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J.DiLisio

J.DiLisio's Bench

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Thanks, that’s after a couple weeks tanning, a thin casein coat, and a bit of chemical oxidation in that order.  The casein keeps the stain from getting splotchy.

Here’s an update on the Baroque violin..

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The fingerboard was a fun challenge to figure out. I made a spruce core and attached maple sides and an ebony veneer with a 45mm radius so it’s a bit flatter than a modern one. Thin ebony likes to crack without warning so there’s some superglue in a few spots. Something I learned from guitar forums is that once you sand down superglue it becomes invisible on ebony.  

 The saddle is even with the edge with no rise. The tailgut should take care of elevating the tailpiece. I was considering something like what’s on the Chardon del Gesu with the hanging bib shape but opted for the more standard style. 

 The bridge is a scaled down version of the original Strad bridge found on the Medeci tenor viola. I just used flamed maple. It supposedly takes some of the harshness out of the gut strings. 

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On April 10, 32 Heisei at 10:50 PM, DoorMouse said:

Here’s a comparison shot of pre-ground treatment vs in the white..

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Interesting. 

Most makers are looking rather for a yellowish ground. 

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My aim at this stage is to get the wood as dark as possible without any burning in.   The colophony ground should take care of the yellow/gold spectrum and I'm hoping that by starting with this amount of color, subsequent varnish layers will shift more towards red without having to build up too thick or add pigments. 
 This is the first instrument that I've used this system on so it's a bit of an experiment inspired by the Stradivari Varnish book.  I'm finding it helpful to think of the layers as being more complex than just ground and varnish.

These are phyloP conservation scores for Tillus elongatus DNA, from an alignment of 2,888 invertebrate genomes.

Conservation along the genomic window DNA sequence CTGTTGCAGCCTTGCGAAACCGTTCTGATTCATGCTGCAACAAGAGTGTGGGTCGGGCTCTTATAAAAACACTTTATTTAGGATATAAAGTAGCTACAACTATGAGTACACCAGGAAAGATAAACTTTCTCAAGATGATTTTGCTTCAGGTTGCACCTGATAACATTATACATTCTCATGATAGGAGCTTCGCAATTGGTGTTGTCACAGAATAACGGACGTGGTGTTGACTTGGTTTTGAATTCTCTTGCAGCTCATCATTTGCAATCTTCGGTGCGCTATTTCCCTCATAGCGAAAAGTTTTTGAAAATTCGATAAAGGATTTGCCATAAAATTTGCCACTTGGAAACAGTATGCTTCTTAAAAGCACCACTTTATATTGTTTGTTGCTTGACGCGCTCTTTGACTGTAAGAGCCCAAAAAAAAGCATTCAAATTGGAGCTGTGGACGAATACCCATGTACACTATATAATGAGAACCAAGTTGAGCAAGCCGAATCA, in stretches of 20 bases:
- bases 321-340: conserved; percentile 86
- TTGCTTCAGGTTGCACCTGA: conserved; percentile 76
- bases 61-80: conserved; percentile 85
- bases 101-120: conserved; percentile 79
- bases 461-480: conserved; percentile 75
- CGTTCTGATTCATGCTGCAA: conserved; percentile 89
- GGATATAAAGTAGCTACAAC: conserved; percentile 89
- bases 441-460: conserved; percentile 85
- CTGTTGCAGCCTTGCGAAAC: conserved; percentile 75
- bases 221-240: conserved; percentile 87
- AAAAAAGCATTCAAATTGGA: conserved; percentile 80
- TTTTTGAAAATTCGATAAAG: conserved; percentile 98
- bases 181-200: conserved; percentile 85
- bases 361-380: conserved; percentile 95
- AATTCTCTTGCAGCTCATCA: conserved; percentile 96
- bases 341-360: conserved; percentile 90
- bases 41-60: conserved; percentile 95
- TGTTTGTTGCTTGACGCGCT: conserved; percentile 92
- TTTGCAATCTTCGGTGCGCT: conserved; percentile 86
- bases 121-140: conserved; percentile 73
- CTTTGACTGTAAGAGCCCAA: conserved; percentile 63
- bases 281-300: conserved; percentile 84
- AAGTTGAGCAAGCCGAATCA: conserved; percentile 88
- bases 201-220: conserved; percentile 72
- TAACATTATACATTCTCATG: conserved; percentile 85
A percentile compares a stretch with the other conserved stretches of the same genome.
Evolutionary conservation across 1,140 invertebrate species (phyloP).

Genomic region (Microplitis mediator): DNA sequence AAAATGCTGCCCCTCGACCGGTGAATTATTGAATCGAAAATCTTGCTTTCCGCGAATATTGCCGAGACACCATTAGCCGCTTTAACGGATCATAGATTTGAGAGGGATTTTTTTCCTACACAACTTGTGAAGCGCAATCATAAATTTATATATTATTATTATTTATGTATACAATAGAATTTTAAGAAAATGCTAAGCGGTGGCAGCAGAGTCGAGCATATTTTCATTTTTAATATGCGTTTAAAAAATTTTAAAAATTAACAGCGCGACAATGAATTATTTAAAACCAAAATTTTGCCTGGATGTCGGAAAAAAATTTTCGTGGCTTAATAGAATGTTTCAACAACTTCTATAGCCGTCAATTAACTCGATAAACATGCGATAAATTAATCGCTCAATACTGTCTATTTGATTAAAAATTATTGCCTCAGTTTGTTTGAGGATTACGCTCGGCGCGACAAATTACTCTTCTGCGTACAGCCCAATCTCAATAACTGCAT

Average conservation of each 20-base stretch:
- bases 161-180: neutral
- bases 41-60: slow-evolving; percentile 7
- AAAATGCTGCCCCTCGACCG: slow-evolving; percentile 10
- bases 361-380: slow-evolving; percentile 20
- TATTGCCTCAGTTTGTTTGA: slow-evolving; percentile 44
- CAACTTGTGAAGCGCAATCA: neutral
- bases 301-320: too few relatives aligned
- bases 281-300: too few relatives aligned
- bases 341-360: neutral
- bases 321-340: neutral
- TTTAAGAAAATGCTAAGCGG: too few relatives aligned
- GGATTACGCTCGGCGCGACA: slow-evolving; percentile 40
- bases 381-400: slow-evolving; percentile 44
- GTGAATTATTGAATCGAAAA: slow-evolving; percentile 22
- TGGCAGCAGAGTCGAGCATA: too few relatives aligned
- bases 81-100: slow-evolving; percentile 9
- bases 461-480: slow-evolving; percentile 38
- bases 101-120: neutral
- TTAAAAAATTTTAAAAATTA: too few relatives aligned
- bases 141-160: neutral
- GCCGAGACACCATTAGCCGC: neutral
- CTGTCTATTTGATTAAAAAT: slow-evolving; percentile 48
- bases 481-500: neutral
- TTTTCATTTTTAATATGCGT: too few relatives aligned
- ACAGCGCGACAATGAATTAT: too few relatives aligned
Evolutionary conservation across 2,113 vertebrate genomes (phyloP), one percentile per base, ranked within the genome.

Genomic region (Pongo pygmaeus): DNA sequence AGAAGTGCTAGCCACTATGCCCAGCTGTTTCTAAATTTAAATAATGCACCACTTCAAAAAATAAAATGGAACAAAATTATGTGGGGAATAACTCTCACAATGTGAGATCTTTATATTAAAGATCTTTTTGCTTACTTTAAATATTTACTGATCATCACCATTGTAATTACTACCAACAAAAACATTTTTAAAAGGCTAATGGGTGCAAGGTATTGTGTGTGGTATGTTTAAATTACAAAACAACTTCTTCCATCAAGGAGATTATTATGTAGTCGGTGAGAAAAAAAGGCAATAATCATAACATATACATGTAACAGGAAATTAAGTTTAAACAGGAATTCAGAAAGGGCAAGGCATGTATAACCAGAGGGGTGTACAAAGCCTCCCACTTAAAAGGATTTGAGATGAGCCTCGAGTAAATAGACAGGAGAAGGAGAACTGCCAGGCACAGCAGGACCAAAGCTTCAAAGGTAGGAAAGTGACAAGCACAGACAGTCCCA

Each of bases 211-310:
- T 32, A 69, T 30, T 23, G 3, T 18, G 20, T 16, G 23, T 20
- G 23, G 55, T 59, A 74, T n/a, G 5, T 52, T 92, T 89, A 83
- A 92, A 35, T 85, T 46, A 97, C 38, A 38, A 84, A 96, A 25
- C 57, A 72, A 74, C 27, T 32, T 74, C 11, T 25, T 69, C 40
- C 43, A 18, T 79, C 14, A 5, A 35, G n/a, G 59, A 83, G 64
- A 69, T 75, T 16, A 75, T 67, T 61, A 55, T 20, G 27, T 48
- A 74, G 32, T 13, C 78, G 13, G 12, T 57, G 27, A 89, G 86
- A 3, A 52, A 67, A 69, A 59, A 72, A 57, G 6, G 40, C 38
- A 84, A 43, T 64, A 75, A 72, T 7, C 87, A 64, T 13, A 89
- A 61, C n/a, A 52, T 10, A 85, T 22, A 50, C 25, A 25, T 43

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It’s been a blast playing in the baroque violin with gut strings but a little troublesome with the setup.  I started with a medium gut set from Gamut with a pistoy G but the tension was much too loose. The G string felt like a rubber band and would go sharp when bowed with even moderate pressure. The rest of the strings sounded weak and untensioned.  I tried a taller bridge and tuning up to 440hz and it woke up in terms of response and volume but this made it difficult to finger and intonate with the extreme string height.  Conveniently, I had an old wound gut Tricolore G and found that to yield a better overall tension at 415hz with the lower bridge height. It’s still pretty loose but the gut sounds great and feel smooth under the fingers.   It definitely needs an overall heavier set. 

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Here’s how the guitar bridge turned out..

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10 minutes ago, Nick Allen said:

Nice. I take I you were using a proper baroque bow? The modern bow can be a bit much for the gut strings sometimes, in my opinion. 

I've got one on order from the UK.  It certainly requires a light touch with the modern bow. 

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The last few weeks I’ve been using the lockdown as an opportunity to experiment with varnish recipes.  

 This is what I’m having the best results with so far..

75g Burgundy Pitch uncooked

45g Linseed Oil

Cook the Pitch around 5hrs at 240c until thick and dark.  Stir in the oil a little at a time. Cook for another 5hrs or so stirring occasionally until the consistency transforms from thin and oily to thick and sticky.  It pulls a long thread between the fingers.